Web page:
Barlow explained that while this will be legislated federally, each province would come up with their own system to provide the service. “The model that’s being discussed with Alberta Health Services would be a navigator. So it’d be out of the hands of family physicians, which would answer a lot of our questions on the rural side. What would happen is if a patient was interested in doctor assisted dying, rather than going to their family physician, or their local doctor in their community, they would go online, or call a 1-800 number, and get this navigator. The navigator would be a team of medical doctors, mental health professionals, nurses, psychiatrists, and they would walk them through the process, give them options, and see if this is something they would really want to do. That seems to be a compromise that may work.”

Not everybody is in agreement on a navigator as the best solution. “As a palliative care professional, as much as other health professionals feel that’s a good idea, I don’t know if I agree with having it out of the hands of local providers,” said Associate Clinic doctor Kristine Woodley. “I think we, in rural communities, provide really good care to our community, and to take that out of their hands and into the hands of strangers, and people that aren’t familiar with them… I don’t know that that’s a good idea.” She said it would be different if it was just an option.

One recommendation states that that the government of Canada work with the provinces and territories and their medical regulatory bodies to ensure that the process to regulate medical assistance in dying does not include a prior review and approval process. This means following the extensions granted on this legislation, if anybody does want doctor assisted dying, they can currently apply to the Supreme Court to request permission. This makes sense, since the Supreme Court wants to make sure the legislation is done in a timely fashion.

One possible concern is that the legislation may be pushed forward before effective safeguards can be developed. The recommendation that mature minors be granted physician assisted death is particularly relevant here. “Mature minor” with relation to medical issues refers to the doctrine that unemancipated minors may possess the maturity to choose or reject health treatments. In Canada youth of 16 or 17 years of age are assumed to be mature minors. Following a 2009 ruling by the Supreme Court, children may make life and death decisions about their medical treatment. This decision annulled laws restricting capacity determinations to those aged 16 and older. This means that any youth 15 or younger may be permitted a hearing, though historically few judges grant this autonomy to youth under 13 years of age.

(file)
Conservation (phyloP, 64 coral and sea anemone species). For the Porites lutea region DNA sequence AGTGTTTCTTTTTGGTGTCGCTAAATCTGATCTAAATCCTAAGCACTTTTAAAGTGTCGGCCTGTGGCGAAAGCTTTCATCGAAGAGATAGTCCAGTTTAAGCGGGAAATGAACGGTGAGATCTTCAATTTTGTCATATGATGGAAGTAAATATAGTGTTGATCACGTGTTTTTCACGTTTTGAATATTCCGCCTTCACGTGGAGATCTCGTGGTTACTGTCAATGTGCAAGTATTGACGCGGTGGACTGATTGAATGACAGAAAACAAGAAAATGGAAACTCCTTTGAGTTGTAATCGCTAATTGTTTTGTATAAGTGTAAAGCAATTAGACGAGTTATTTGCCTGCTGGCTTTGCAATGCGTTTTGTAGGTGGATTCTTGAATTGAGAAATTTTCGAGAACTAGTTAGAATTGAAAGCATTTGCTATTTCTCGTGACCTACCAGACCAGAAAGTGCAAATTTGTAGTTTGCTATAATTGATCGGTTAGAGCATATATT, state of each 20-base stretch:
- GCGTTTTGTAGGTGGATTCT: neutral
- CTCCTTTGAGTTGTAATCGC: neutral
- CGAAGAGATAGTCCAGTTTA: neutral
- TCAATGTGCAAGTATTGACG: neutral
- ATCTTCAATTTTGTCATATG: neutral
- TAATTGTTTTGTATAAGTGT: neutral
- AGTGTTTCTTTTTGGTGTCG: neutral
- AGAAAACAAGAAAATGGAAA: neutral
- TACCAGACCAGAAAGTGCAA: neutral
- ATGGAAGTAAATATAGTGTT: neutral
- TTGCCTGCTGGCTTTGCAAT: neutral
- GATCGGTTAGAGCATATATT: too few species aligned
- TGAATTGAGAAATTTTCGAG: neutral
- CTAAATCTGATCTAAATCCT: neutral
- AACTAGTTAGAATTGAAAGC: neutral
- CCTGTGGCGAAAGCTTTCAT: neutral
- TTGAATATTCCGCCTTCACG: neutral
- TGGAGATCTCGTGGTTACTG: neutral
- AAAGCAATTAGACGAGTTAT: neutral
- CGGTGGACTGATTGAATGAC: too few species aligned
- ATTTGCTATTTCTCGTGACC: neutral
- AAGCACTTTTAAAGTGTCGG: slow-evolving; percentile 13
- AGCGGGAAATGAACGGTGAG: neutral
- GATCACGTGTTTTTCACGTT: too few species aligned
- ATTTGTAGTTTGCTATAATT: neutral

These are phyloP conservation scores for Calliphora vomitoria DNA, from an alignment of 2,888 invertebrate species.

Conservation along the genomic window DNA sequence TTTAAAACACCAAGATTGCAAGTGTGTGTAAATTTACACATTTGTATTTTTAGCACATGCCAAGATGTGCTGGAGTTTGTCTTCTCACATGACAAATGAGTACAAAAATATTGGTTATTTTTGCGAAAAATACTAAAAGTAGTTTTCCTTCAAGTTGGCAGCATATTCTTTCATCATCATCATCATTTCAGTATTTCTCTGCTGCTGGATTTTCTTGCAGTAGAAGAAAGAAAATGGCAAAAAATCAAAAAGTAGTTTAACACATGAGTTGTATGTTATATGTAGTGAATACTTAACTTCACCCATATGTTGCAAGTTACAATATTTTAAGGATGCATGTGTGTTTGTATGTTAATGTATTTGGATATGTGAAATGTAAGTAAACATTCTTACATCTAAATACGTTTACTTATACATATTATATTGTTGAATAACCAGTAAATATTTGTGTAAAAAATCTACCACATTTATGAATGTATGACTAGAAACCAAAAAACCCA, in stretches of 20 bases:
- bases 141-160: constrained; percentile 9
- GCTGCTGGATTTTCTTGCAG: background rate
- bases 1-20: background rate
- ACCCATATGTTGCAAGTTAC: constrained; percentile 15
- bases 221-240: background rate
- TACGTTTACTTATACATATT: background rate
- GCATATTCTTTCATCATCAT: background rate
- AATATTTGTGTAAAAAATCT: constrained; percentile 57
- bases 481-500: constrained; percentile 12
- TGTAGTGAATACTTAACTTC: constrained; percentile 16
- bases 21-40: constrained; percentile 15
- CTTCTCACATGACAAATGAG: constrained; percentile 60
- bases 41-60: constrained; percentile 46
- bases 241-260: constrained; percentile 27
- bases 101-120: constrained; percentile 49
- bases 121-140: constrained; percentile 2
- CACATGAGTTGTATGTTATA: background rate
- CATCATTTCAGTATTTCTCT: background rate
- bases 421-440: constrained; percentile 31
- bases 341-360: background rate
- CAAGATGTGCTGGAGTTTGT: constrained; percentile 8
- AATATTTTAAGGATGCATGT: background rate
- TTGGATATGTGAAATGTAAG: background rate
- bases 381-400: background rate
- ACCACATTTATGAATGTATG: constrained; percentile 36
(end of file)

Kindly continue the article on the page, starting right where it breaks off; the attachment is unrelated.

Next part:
Psychiatric issues are raised several times in the Special Joint Committee’s document. This could allow those with depression or schizophrenia to seek out assisted suicide, provided they can find two doctors that believe the psychological pain their condition causes is irremediable, and cause intolerable and enduring suffering. The document also notes that “irremediable” does not require the patient to undertake treatments that are unacceptable to them. This means a depressed patient could choose assisted dying over medication as a treatment option, provided they can show that their emotional distress is intolerable to them.

Since there was a little bit of confusion, Dr Gelber explained differences between assisted suicide and euthanasia. "Physician assisted dying is a overarching term. Physician assisted suicide is one branch of that where a physician would write a a prescription of something, yet to be determined, where the patient could take it in their own environment to end their own life, as opposed to a physician actually committing the act, which is commonly referred to as euthanasia."

Another question raised by the crowd was whether or not somebody could seek assessments repeatedly. Unclear is what happens once a person has approached a doctor and has been found ineligible, specifically whether or not they will be able to continue seeking doctors in order to be found eligible for assisted death.

Barlow said that support drops from 82% in favour of assisted death to 35% when the stipulations of the recommendations are considered. In an interview following the presentation, he raised questions about the definitions. “What is irremediable? What is intolerable? I think those make it very grey, and very open to interpretation. And I think that's something that we have to be aware of." Barlow said that he would be very surprised if the legislation was actually passed by June 6, and that they may be asking for another extension. "This is not something that we should be rushing through parliament. This is something that we should be taking time with, and make sure that we do it right."
Related (more recent) story:
MP John Barlow on tabling of Doctor Assisted Dying legislation